Black Magic is a musical response to the research found in my dissertation study––Tone Parallels in Music for Film: The Compositional Works of Terence Blanchard in the Diegetic Universe © 2017. The through-composed piece is written in three movements for a studio orchestra. It is an homage to the musical, cultural, and entertainment contributions of African Americans in the magical realm of Hollywood cinema. Rather than starting randomly with the abstract nature of absolute music, I imagined a certain set of life circumstances and then chose titles to represent them. In lieu of making a film, I chose several leading African American literary and art champions that exemplify various dynamics in black culture and the human condition (Ralph Ellison, Shirley Horn, Ossie Davis, and Dudley Randall). The titles represent stories that I have read, heard, and/or experienced in life. Special thanks to Terence Blanchard, Rich DeRosa, Eugene Corporon, Tanya Darby, Brad Leali, John Murphy, the University of North Texas Jazz Studies Department and College Of Music faculty, and the student body for their support and encouragement in this musical endeavor. Enjoy.

BLACK MAGIC, composed and arranged by Brian Horton                                                                                          Performed and recorded Monday, March 20th, 2017                                                                                                    Voertman Hall, University of North Texas

Movement I: One Thousand, Three Hundred And Sixty-Nine Illuminations

The opening movement is influenced by Ralph Ellison’s novel, Invisible Man (1952) in which the protagonist, an unnamed narrator, realizes that his blackness during 1930s America renders him invisible to the outside world as they fail to see him as he truly is––a human being. Thus, he goes underground, living in a forgotten basement where he siphons free electricity from the city power company to illuminate his one thousand, three hundred, and sixty-nine bulbs arranged meticulously on his ceiling. They fill his space with light and warmth as he recollects his tumultuous past and contemplates his newly reinvented future.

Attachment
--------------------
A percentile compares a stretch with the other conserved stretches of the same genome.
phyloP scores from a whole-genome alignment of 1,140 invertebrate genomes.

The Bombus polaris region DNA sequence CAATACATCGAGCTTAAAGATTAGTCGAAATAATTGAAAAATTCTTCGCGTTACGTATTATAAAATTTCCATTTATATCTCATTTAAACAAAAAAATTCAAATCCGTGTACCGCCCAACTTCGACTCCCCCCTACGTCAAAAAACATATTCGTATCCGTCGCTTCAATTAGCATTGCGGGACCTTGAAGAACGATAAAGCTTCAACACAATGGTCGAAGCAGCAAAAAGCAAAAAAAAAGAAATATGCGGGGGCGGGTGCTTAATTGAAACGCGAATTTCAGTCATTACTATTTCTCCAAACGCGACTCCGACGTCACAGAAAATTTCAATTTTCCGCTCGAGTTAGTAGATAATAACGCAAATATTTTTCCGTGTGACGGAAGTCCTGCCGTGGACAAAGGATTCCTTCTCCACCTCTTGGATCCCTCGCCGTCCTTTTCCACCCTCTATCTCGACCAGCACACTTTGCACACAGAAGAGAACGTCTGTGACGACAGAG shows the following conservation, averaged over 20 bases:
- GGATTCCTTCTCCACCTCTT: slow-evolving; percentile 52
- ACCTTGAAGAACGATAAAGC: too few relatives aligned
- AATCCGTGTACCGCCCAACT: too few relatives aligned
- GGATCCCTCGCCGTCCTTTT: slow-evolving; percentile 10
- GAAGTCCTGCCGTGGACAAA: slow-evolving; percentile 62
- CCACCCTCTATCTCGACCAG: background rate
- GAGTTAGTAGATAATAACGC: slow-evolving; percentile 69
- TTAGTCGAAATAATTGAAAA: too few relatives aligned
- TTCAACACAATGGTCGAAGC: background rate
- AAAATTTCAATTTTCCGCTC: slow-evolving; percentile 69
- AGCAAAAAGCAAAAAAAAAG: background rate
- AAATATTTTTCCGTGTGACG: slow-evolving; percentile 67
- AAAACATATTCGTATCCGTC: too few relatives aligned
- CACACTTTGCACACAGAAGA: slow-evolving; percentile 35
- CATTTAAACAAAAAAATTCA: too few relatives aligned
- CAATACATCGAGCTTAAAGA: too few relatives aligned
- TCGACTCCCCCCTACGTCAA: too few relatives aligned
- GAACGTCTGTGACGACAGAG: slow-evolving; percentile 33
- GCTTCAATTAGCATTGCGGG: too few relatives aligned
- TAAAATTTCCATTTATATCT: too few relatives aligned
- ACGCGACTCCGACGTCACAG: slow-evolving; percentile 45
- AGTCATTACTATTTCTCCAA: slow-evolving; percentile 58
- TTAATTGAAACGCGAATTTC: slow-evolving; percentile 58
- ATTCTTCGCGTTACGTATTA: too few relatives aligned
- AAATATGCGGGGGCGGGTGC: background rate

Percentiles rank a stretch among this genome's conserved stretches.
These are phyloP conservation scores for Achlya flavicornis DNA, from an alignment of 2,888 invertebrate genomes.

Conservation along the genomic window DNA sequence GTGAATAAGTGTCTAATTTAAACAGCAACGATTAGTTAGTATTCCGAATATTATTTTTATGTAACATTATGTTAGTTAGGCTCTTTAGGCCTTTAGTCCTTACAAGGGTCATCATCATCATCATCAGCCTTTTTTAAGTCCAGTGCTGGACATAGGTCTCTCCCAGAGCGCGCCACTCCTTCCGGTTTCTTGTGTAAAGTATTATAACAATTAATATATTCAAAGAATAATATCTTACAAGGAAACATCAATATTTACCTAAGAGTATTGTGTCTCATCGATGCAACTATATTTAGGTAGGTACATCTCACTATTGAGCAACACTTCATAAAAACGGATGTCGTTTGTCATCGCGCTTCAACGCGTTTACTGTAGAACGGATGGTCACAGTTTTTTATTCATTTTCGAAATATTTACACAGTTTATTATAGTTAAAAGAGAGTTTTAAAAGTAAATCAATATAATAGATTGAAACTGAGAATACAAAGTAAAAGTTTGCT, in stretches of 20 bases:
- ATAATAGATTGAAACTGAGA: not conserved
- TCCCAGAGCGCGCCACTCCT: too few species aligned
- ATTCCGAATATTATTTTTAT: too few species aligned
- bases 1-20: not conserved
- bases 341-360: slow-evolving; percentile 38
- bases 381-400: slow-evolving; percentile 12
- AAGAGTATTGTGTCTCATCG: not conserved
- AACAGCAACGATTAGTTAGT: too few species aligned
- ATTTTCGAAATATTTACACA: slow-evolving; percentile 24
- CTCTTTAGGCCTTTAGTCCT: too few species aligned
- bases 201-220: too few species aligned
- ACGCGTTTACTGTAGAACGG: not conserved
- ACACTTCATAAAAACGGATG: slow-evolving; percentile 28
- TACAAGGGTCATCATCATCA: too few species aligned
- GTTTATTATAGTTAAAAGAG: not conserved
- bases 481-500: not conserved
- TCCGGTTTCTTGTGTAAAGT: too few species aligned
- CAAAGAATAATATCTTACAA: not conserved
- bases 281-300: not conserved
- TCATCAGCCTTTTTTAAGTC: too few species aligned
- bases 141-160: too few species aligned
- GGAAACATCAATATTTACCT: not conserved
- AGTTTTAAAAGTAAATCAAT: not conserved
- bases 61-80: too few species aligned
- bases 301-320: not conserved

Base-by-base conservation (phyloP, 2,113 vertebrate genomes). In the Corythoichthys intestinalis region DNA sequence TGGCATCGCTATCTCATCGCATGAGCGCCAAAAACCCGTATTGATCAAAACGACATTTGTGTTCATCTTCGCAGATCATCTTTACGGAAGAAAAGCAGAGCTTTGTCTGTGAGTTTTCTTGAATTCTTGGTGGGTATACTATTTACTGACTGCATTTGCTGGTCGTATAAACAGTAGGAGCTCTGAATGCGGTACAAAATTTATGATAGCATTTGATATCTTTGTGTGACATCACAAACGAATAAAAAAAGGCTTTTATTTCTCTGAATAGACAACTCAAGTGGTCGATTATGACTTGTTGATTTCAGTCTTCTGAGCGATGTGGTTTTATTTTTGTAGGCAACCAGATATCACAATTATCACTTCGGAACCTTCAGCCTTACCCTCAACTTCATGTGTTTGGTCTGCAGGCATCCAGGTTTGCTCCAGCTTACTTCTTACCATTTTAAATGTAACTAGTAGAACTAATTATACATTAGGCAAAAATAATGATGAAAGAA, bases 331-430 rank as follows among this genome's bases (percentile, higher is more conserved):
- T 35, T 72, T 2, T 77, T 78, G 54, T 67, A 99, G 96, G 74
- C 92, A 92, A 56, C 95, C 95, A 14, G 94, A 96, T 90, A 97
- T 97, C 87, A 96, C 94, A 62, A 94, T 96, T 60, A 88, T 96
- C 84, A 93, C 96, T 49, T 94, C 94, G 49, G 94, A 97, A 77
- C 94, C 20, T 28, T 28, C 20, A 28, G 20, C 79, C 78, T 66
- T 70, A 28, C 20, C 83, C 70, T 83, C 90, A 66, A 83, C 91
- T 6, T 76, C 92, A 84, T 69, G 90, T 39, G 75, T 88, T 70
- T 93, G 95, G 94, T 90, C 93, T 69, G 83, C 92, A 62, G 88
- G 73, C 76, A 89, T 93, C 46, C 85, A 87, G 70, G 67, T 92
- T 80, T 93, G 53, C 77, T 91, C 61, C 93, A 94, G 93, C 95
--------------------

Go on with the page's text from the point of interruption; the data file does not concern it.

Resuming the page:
Movement II: All You Give Is All You Get, So Give It All You Got

The second movement is inspired by jazz vocalist and pianist Shirley Horn. Her performance of Artie Butler’s “Here’s To Life” is one of her stellar recordings of the early 1990s. The entire record by the same title is a testament to love and perseverance. I was influenced by the maturity, texture and character of her voice and applied it with all the compassion and emotional diversity of the orchestra. 

Movement III: Here In This Quiet Place At This Final Hour, I Heard The Lamentations Of A Million Hearts

The final movement’s title is taken from two sources of inspiration. The first half, “In this quiet place, at this final hour,” is the opening remarks from actor and human rights activist Ossie Davis in his eulogy at Malcolm X’s funeral in 1965. Rather than mourn in sorrow, Davis’s speech uplifts and celebrates a man who inspired many. The second phrase “I heard the lamentations of a million hearts” comes from the opening of Dudley Randall’s poem, “Roses and Revolutions.” The narrator looks out over a city that is tormented by a million sorrows of civil unrest, but is promised hope in the dawn of a new day.

THE ORCHESTRA:

Winds: Flute/Piccolo, Daniel Pardo • Oboe, Ha Eun An • Clarinet, Chris McGuire • Alto Saxophone, Kyle Bellaire  Bassoon, Martin Wells • Bass Clarinet/Baritone Saxophone, Brendon Wilkins 

Brass: French Horn, Eric Hessel • Trumpet, Luke Wingfield • Trombones, Brian Woodbury and Abdullah Ebrahim • Bass Trombone, Kenny Davis • Tuba, Mark Jeffrey

Rhythm: Piano, Nicholas Olynciw • Bass, Aaron Holthus • Drum Set/Percussion, Matt Young

Strings: Violins: Elijah Jacob, Phoenix Abbo, and Katie McCoy • Violas: Isaiah Chapman and Valeria Osuna Yrizar    Cellos: Terrence Brown and  Maria Foltz Baylock • Harp, Ula Rucka